Hand Sanitizer Class Actions Highlight Need For FDA Regulatory Update
A growing number of class action complainants allege that 99.99% germ-killing claims on hand sanitizers are false and misleading. The suits cite potentially dangerous microorganisms that, according to plaintiffs, are impervious to active ingredients used in the category, and argue that bacteria reductions do not necessarily translate to illness or infection prevention.
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The US FDA has primary jurisdiction over labeling claims on OTC consumer antiseptic rubs, and state false advertising claims lodged by the plaintiff are preempted by federal law, Edgewell Personal Care argues in its motion to dismiss a proposed class action in California federal court regarding Wet Ones germ-killing claims.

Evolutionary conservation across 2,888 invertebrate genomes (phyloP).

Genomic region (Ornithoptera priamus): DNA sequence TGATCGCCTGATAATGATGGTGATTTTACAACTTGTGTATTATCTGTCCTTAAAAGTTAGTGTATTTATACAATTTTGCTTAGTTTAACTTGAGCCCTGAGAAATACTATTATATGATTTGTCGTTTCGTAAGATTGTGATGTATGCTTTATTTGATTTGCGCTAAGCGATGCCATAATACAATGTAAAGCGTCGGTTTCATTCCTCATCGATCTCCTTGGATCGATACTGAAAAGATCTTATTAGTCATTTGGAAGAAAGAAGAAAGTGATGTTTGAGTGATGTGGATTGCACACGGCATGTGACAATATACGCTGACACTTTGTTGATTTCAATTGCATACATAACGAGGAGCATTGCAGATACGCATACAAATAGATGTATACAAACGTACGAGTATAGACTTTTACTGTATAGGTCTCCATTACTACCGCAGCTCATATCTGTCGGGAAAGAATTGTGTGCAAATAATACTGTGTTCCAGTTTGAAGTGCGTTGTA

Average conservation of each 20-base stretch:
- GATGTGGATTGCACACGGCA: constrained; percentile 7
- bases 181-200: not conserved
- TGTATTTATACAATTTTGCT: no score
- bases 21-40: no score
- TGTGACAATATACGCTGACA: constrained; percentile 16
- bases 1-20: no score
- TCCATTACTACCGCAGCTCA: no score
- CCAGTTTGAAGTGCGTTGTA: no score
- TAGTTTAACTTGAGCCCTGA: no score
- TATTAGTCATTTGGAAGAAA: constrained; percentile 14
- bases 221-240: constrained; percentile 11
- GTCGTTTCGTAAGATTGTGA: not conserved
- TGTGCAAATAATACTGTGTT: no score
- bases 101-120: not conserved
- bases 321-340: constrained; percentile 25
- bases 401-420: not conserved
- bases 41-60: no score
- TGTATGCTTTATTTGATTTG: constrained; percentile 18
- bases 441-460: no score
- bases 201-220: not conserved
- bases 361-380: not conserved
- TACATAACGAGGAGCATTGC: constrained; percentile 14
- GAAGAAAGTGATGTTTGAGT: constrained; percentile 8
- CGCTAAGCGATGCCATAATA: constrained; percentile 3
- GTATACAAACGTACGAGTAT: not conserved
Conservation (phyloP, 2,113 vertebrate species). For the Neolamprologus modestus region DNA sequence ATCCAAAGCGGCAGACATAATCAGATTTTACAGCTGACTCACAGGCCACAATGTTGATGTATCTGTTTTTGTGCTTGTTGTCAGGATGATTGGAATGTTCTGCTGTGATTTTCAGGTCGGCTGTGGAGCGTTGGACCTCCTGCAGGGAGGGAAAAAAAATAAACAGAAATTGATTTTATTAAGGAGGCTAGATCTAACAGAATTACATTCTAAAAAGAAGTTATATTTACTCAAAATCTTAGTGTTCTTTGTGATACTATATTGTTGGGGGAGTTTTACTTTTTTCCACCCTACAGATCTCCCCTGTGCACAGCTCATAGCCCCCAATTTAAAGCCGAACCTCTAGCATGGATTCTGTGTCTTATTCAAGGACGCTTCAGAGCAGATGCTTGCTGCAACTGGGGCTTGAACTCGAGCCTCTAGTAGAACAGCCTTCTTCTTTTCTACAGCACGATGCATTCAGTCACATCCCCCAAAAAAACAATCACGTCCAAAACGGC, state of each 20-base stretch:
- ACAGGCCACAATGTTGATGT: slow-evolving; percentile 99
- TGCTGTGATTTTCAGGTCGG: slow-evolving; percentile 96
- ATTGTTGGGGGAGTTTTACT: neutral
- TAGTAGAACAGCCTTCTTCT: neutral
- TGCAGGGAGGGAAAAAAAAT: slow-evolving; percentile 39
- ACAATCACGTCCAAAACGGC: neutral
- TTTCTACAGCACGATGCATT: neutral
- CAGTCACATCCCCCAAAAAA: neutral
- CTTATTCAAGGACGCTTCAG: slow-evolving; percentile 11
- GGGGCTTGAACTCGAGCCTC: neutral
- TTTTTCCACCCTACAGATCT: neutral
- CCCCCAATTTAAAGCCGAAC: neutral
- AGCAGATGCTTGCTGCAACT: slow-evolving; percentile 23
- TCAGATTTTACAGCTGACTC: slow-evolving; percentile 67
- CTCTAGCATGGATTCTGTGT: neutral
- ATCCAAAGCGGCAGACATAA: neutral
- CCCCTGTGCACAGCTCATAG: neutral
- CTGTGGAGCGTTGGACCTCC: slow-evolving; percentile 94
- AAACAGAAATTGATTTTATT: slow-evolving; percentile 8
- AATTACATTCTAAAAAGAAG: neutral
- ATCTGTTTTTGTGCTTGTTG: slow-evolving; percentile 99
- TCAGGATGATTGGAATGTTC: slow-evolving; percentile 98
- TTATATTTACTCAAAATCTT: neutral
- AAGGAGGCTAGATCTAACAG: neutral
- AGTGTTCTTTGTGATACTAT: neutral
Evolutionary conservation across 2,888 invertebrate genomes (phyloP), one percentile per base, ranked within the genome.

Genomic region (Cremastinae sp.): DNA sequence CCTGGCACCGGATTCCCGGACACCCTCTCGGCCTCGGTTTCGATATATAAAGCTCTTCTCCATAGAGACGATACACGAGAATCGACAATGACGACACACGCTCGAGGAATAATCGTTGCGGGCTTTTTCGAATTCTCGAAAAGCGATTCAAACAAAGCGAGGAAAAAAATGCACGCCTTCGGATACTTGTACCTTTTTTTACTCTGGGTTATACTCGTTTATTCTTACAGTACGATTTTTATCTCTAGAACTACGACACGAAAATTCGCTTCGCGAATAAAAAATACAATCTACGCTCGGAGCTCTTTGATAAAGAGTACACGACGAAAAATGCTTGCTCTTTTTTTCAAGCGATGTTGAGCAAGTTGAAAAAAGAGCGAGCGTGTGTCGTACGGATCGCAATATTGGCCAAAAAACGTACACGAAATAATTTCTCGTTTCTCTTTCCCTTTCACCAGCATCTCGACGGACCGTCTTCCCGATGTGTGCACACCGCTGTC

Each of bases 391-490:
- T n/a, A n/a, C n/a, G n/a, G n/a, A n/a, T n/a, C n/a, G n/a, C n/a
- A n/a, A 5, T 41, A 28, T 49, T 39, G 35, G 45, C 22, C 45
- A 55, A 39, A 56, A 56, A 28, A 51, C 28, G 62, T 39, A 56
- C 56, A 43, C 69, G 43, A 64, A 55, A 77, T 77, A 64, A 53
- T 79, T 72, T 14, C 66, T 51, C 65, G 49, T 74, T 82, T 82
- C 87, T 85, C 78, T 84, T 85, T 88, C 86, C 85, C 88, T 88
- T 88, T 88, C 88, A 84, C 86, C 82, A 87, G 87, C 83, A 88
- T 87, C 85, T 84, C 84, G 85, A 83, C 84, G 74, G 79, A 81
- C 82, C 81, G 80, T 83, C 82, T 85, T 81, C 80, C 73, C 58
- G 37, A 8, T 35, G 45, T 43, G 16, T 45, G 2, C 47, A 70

A class action complaint in California’s Southern District, challenging the hand sanitizer manufacturer’s 99.99% germ-kill claim, ignores the asterisk on products’ primary display panels that links to a disclosure on rear labels, “*Effective at eliminating 99.99% of many common harmful germs & bacteria," according to Vi-Jon's 27 August motion to dismiss.
Like other hand sanitizer manufacturers, WillSpeed Technology claims its GermBloc “kills 99.99% of germs.” Plaintiffs in a proposed class action filed in Massachusetts federal court allege the claim “grossly overstates” the product’s efficacy, deceiving consumers and endangering them with false confidence.